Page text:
They are currently looking into to compressing the data so that it can be transmitted even faster.

This new technology allows an ophthalmologist to scan for eye diseases from remote locations. The I-SITE technology is particularly beneficial to small rural or First Nation communities, such as Fort Vermilion, where diabetes is three to five times higher than normal. The technology can provide better access to care, and help those affected avoid lengthy and costly travel away from the community.

“Native communities have an incidence of diabetes four times higher than the normal population, so they’re the one’s who are most in need.” Because of their remote location, “they’re also harder to get to.”

Moreover, frequent screening in remote communities can lead to early detection of diabetic retinopathy and other degenerative eye diseases. If necessary, laser surgery can be performed before it leads to blindness.

I-SITE digital imaging is just as accurate as the ‘gold standard’ of film, but the images can be processed and transmitted much more quickly, making it easier to screen for problems.

The project is being funded in part through PRECARN, a not-for-profit agency out of Ottawa that lends government assistance so long as there is collaboration between universities and industry. Participants must put up roughly 50 percent of the cost. Approximately $650,000 in funding came from PRECARN to help start up the project. The rest of the funding has come from MacDonald Dettwiler, the Canadian Space Agency and University of Alberta. To date, approximately $1.5 million has been spent to keep this project running.

Diabetes affects 6 percent of the population of North America, and left untreated, can lead to non-accident-related amputations, end-stage renal failure, impotence, hypertension, heart disease and stroke.



MedcomSoft develops easy-to-use patient record software

By Jerry Zeidenberg

TORONTO – Despite the well-publicized benefits of electronic-patient record software, physicians have largely shunned the stuff. Researchers estimate that only 5 percent to 10 percent of North American physicians regularly use electronic medical-record systems.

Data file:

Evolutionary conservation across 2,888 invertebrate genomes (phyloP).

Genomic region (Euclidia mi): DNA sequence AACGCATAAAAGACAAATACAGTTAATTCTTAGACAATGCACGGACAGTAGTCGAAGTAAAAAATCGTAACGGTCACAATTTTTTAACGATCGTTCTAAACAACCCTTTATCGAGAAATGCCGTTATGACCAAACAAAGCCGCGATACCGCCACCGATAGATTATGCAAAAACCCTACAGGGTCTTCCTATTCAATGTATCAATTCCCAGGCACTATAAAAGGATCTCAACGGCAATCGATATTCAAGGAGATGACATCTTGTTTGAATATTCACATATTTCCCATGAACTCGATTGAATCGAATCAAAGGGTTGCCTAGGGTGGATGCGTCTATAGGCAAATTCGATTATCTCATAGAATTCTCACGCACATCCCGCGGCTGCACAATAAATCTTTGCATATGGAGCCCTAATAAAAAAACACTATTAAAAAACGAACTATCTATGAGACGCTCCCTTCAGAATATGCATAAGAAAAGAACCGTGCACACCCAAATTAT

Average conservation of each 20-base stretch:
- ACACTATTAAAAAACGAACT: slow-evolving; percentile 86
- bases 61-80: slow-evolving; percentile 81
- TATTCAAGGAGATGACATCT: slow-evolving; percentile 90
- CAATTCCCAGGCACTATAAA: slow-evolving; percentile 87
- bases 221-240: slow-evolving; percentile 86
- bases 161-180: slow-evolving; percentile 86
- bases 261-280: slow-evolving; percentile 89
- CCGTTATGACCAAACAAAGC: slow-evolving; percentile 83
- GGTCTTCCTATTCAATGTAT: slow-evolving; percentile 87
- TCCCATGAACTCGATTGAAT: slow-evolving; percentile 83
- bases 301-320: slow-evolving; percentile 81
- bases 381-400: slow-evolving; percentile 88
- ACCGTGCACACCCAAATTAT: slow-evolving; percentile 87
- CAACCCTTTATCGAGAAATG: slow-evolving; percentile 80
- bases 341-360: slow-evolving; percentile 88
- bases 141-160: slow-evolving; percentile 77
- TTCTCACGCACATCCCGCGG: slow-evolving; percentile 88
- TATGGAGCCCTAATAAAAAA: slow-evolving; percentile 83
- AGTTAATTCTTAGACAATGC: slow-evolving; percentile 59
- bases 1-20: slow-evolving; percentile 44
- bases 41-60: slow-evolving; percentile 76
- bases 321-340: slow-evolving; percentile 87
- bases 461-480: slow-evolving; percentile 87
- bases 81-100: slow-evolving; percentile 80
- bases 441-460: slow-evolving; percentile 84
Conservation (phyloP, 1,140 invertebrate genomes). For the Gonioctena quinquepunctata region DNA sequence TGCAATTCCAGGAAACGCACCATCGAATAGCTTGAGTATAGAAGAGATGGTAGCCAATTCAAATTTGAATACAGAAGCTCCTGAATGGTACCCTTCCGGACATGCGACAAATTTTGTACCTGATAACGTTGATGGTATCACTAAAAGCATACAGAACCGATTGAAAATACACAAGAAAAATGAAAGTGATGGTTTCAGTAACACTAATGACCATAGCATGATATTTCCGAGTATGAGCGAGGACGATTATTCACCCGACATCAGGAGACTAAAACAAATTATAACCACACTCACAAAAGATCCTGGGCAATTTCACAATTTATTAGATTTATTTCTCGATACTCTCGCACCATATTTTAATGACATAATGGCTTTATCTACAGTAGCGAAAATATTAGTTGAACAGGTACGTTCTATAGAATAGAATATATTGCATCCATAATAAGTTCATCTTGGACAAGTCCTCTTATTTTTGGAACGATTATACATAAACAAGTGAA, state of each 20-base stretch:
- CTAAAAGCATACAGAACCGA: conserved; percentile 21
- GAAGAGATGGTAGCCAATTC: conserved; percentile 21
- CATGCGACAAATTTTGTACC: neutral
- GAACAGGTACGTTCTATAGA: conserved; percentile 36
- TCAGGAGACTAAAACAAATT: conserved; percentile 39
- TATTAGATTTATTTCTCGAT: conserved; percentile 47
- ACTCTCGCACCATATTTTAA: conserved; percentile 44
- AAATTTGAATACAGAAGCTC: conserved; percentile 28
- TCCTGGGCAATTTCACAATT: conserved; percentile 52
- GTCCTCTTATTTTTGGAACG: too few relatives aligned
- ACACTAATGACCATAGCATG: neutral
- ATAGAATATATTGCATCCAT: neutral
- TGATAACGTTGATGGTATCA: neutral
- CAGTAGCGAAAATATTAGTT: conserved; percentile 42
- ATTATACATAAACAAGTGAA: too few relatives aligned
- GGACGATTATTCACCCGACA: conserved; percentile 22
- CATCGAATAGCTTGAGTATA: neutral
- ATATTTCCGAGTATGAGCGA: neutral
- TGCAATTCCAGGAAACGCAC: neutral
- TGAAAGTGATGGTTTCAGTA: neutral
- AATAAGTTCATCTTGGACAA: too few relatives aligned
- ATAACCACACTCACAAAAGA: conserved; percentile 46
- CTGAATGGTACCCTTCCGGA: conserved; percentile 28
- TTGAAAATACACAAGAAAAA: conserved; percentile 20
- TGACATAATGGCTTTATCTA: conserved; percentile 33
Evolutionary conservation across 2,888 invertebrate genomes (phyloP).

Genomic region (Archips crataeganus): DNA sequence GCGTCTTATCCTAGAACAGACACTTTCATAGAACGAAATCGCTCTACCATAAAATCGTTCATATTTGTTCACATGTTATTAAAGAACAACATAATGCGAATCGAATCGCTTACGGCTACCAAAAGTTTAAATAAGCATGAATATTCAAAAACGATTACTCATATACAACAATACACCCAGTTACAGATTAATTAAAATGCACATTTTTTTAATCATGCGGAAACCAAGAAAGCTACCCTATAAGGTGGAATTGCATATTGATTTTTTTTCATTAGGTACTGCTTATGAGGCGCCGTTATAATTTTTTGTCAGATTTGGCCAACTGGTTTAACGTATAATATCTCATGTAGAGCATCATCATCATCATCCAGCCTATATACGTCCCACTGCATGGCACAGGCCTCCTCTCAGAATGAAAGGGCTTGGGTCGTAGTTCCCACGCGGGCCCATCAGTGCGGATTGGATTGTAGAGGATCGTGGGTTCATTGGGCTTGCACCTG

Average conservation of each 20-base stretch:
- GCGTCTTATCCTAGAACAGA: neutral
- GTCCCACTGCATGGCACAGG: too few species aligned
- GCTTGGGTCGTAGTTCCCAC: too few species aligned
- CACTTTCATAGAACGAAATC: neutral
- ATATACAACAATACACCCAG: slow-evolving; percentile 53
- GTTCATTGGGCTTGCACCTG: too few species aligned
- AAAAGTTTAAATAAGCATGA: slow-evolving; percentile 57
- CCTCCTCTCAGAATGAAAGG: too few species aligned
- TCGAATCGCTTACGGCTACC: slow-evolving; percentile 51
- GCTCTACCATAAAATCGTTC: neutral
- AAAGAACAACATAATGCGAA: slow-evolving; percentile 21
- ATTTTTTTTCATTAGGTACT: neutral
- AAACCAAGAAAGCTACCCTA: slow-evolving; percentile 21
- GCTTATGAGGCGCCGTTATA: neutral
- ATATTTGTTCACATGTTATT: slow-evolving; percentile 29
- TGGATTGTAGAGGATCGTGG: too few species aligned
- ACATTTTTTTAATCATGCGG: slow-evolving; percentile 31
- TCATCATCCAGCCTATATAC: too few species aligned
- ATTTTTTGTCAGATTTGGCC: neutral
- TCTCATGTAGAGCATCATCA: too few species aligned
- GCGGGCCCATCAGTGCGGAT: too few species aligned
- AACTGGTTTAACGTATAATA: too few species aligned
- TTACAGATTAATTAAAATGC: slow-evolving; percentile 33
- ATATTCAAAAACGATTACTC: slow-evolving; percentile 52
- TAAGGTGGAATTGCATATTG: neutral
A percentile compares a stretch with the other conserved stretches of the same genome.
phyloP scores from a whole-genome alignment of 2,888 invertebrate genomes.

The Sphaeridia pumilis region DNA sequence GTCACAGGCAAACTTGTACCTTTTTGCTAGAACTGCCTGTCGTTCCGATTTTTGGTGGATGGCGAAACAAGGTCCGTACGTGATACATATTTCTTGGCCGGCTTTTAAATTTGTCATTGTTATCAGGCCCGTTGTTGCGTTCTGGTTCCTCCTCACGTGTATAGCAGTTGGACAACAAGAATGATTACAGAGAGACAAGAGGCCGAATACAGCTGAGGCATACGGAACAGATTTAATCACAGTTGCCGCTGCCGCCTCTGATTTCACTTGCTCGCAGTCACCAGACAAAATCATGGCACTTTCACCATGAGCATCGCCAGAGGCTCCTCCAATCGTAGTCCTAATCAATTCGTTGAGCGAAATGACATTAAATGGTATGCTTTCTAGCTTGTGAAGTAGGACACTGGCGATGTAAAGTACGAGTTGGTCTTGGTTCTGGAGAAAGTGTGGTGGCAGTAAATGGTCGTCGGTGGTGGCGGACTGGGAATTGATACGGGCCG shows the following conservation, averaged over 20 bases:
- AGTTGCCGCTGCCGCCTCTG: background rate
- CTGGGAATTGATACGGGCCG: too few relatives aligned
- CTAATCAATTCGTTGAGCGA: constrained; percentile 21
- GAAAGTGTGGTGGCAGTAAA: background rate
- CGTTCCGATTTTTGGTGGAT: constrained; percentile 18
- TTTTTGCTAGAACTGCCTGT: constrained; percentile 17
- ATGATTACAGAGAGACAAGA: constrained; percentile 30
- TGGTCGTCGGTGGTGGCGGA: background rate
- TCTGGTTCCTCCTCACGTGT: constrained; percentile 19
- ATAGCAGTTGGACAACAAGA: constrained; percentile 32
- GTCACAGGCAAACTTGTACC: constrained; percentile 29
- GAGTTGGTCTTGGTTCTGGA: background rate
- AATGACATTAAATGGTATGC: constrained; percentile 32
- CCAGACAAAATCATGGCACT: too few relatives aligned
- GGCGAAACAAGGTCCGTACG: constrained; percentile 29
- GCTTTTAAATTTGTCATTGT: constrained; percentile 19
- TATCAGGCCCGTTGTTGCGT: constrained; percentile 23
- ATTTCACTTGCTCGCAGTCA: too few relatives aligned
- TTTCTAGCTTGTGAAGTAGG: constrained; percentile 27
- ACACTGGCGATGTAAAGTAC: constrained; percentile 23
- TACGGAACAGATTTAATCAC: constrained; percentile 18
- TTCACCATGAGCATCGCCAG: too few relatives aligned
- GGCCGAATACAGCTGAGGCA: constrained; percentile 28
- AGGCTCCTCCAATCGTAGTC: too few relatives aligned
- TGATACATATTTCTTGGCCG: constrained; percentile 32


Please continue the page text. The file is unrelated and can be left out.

Doctors commonly complain the software is too clumsy and slow – after all, they can’t start pecking out copious notes on a keyboard during a patient encounter.

Now, however, a Canadian company says it has developed software that enables physicians to log virtually every symptom, diagnosis, test and therapy during patient encounters – quickly – by using a point-and-click technique. No text entry is needed.

“You can document an encounter in 1.5 minutes instead of 15 minutes,” said Dr. Sami Aita, founder and chief executive officer of MedcomSoft Inc. of Toronto, which has developed the innovative MedWorks 3.0 software.

MedcomSoft has ambitious plans for the system, and is currently marketing the software to health systems in Canada, the United States and around the world.

Indeed, in May, MedcomSoft announced a $25 million licensing sale of the software to Mayne Nickless Ltd., the largest private healthcare service provider in Australia. The agreement allows Mayne Nickless to implement MedWorks software throughout its facilities.

The Australian organization operates 47 hospitals in five states, and also runs pathology and diagnostic imaging facilities through Mayne Nickless Diagnostic Services.

For his part, Dr. Aita is a French-trained emergency-room physician who notes that doctors shouldn’t be faulted for refusing to adopt patient-record software in the past. “We shouldn’t blame them for not using computers, because they never received the proper tools,” he said. “Most of the systems require months of training, they need too much text input, and they don’t have multimedia capabilities.”

According to MedcomSoft, not only is MedWorks easy to use, but it contains enough intelligence to prompt doctors on the questions that should be asked as part of a full diagnosis, what tests should be ordered and the potential therapies that are available.